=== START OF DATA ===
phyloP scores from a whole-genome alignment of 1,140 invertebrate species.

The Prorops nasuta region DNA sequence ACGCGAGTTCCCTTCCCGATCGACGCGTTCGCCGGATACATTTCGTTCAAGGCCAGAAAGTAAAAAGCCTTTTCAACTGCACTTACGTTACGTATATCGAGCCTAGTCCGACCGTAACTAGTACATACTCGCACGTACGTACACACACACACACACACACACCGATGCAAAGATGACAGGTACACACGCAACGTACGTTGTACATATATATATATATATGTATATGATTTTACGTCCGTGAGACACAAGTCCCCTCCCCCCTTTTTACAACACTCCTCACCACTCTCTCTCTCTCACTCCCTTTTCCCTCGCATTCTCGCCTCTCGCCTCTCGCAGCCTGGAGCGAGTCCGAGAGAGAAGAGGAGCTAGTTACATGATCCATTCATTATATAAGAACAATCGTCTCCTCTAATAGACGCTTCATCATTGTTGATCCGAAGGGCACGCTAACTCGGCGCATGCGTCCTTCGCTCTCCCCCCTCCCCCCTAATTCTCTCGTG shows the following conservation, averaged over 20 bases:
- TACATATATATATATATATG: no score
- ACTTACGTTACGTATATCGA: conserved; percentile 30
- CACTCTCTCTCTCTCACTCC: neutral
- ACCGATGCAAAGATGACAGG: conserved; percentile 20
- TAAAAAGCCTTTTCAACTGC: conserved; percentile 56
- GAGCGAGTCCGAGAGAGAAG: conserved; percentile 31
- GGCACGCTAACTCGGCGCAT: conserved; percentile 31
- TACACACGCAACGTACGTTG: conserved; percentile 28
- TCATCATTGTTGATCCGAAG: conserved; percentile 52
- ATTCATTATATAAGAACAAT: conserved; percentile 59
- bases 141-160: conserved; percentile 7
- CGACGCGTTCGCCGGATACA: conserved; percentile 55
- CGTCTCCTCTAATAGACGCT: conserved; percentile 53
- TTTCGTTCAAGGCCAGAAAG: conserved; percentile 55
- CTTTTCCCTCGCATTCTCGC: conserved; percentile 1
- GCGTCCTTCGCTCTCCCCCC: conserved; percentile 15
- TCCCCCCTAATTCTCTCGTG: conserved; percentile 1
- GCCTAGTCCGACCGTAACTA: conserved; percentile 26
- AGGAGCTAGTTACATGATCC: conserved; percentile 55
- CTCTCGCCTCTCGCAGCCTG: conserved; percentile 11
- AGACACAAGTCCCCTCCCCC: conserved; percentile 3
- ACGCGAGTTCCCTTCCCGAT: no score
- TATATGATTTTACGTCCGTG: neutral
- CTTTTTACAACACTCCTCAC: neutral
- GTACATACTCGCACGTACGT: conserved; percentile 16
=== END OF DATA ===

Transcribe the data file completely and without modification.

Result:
phyloP scores from a whole-genome alignment of 1,140 invertebrate species.

The Prorops nasuta region DNA sequence ACGCGAGTTCCCTTCCCGATCGACGCGTTCGCCGGATACATTTCGTTCAAGGCCAGAAAGTAAAAAGCCTTTTCAACTGCACTTACGTTACGTATATCGAGCCTAGTCCGACCGTAACTAGTACATACTCGCACGTACGTACACACACACACACACACACACCGATGCAAAGATGACAGGTACACACGCAACGTACGTTGTACATATATATATATATATGTATATGATTTTACGTCCGTGAGACACAAGTCCCCTCCCCCCTTTTTACAACACTCCTCACCACTCTCTCTCTCTCACTCCCTTTTCCCTCGCATTCTCGCCTCTCGCCTCTCGCAGCCTGGAGCGAGTCCGAGAGAGAAGAGGAGCTAGTTACATGATCCATTCATTATATAAGAACAATCGTCTCCTCTAATAGACGCTTCATCATTGTTGATCCGAAGGGCACGCTAACTCGGCGCATGCGTCCTTCGCTCTCCCCCCTCCCCCCTAATTCTCTCGTG shows the following conservation, averaged over 20 bases:
- TACATATATATATATATATG: no score
- ACTTACGTTACGTATATCGA: conserved; percentile 30
- CACTCTCTCTCTCTCACTCC: neutral
- ACCGATGCAAAGATGACAGG: conserved; percentile 20
- TAAAAAGCCTTTTCAACTGC: conserved; percentile 56
- GAGCGAGTCCGAGAGAGAAG: conserved; percentile 31
- GGCACGCTAACTCGGCGCAT: conserved; percentile 31
- TACACACGCAACGTACGTTG: conserved; percentile 28
- TCATCATTGTTGATCCGAAG: conserved; percentile 52
- ATTCATTATATAAGAACAAT: conserved; percentile 59
- bases 141-160: conserved; percentile 7
- CGACGCGTTCGCCGGATACA: conserved; percentile 55
- CGTCTCCTCTAATAGACGCT: conserved; percentile 53
- TTTCGTTCAAGGCCAGAAAG: conserved; percentile 55
- CTTTTCCCTCGCATTCTCGC: conserved; percentile 1
- GCGTCCTTCGCTCTCCCCCC: conserved; percentile 15
- TCCCCCCTAATTCTCTCGTG: conserved; percentile 1
- GCCTAGTCCGACCGTAACTA: conserved; percentile 26
- AGGAGCTAGTTACATGATCC: conserved; percentile 55
- CTCTCGCCTCTCGCAGCCTG: conserved; percentile 11
- AGACACAAGTCCCCTCCCCC: conserved; percentile 3
- ACGCGAGTTCCCTTCCCGAT: no score
- TATATGATTTTACGTCCGTG: neutral
- CTTTTTACAACACTCCTCAC: neutral
- GTACATACTCGCACGTACGT: conserved; percentile 16